It was time to take attendance. Hope you are ready to roll. Ridgeview High School in Orange Park, Florida is ready - the Panthers there aren`t kidding around. But they are not the only cats on the prowl. How about the cougars - Lyons- Decatur Northeast High School in Lyons, Nebraska is on a roll. And on the Pacific Coast, it`s the Eagles of Lincoln Middle School who are watching in Selma California.
As national teen driver safety week rolls on, some good news about car crashes: deadly accidents in the U.S. are at historic lows, a big part of the reason why: technology and testing have gotten better. A big reason for that - manufacturers have to prove their cars are safe using crash test dummies. The newest dummies can give incredibly smart lessons.
NICK GLASS: You`ve all seen the hard-hitting slow motion crashes, and the dummy in the driver`s seat absorbing blow after blow. This is the story of one of the great unsung heroes of our time. You can talk to a three year old, you can talk to an 80-year old, and everybody knows what a crash-test dummy is. He first started sitting in for us in 1952 when a colonel in the U.S. Air Force was worried about the safety of his pilots.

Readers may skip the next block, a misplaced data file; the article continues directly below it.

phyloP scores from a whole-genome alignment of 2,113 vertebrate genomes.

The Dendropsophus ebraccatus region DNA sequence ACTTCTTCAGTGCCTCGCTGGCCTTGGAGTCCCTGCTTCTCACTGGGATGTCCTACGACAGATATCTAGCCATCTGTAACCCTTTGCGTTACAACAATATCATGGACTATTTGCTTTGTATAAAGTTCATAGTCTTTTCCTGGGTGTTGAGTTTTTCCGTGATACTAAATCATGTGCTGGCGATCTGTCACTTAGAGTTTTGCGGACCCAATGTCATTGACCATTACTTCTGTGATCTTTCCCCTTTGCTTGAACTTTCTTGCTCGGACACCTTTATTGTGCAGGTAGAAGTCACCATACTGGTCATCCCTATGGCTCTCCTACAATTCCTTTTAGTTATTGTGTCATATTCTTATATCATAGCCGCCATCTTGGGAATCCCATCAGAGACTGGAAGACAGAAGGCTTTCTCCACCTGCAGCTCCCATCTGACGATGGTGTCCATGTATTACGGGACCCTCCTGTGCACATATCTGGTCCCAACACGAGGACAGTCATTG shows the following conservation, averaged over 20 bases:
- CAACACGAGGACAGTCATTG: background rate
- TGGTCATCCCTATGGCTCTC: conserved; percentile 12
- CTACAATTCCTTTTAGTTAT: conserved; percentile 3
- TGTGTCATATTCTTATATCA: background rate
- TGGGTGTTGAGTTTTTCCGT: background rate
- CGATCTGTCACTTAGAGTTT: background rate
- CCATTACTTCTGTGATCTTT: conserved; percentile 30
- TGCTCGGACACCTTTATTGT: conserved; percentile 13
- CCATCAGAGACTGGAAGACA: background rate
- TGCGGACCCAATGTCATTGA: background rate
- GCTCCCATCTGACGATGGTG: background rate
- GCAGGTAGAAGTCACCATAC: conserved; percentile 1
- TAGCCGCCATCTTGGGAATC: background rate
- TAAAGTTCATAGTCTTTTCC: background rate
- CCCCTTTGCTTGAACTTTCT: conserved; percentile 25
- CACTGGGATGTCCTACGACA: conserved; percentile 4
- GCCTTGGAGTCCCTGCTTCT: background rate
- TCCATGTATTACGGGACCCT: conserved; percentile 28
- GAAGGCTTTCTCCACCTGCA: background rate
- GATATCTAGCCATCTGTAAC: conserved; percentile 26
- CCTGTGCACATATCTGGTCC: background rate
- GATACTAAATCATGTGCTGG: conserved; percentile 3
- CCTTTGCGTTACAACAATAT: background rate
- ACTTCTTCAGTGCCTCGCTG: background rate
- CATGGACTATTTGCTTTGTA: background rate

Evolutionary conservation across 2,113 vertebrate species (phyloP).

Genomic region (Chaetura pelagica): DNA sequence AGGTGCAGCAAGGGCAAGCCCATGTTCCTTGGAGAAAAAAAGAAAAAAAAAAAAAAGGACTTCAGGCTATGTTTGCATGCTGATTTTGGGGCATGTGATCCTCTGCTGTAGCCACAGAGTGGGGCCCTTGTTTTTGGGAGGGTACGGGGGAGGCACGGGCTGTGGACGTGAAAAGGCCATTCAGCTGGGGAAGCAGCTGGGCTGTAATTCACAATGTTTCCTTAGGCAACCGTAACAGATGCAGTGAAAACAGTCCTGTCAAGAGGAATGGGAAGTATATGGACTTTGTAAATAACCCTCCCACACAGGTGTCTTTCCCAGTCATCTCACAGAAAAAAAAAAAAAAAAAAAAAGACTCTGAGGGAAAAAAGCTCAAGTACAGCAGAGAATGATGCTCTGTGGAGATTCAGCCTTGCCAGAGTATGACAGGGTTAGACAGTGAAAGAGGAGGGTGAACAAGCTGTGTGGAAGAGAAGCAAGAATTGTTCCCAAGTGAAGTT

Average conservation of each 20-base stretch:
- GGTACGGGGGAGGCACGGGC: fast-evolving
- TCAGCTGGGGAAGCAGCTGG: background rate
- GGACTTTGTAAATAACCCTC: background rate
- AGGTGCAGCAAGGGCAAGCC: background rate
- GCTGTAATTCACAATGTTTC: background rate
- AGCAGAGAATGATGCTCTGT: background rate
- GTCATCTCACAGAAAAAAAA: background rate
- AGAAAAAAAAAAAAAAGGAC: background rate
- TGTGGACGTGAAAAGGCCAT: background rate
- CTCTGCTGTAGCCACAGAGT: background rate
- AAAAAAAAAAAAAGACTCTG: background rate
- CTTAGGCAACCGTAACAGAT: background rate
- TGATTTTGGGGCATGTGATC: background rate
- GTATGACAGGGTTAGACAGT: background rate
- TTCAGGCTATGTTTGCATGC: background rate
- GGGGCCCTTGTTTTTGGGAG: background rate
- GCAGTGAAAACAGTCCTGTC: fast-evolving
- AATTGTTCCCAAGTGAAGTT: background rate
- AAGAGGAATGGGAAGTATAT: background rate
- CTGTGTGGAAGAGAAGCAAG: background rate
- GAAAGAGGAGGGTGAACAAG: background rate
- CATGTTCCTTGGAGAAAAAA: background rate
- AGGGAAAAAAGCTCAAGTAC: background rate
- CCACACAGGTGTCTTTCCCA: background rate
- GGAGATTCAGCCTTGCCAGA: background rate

CHRIS O`CONNOR, CEO, HUMANETICS: Back in that day, it was actually the testing was done by a colonel staff from the Air Force, and he was actually very concerned, ironically, because he said the Air Force pilots, I`m losing more in car crashes coming to work than I`m losing in our pilots being downed in an aircraft.
GLASS: To begin with, the dummies used in cars were rather crude, made of wood, rope and sandbags, but over the years, he`s evolved into a much more sophisticated piece of technology and a family man.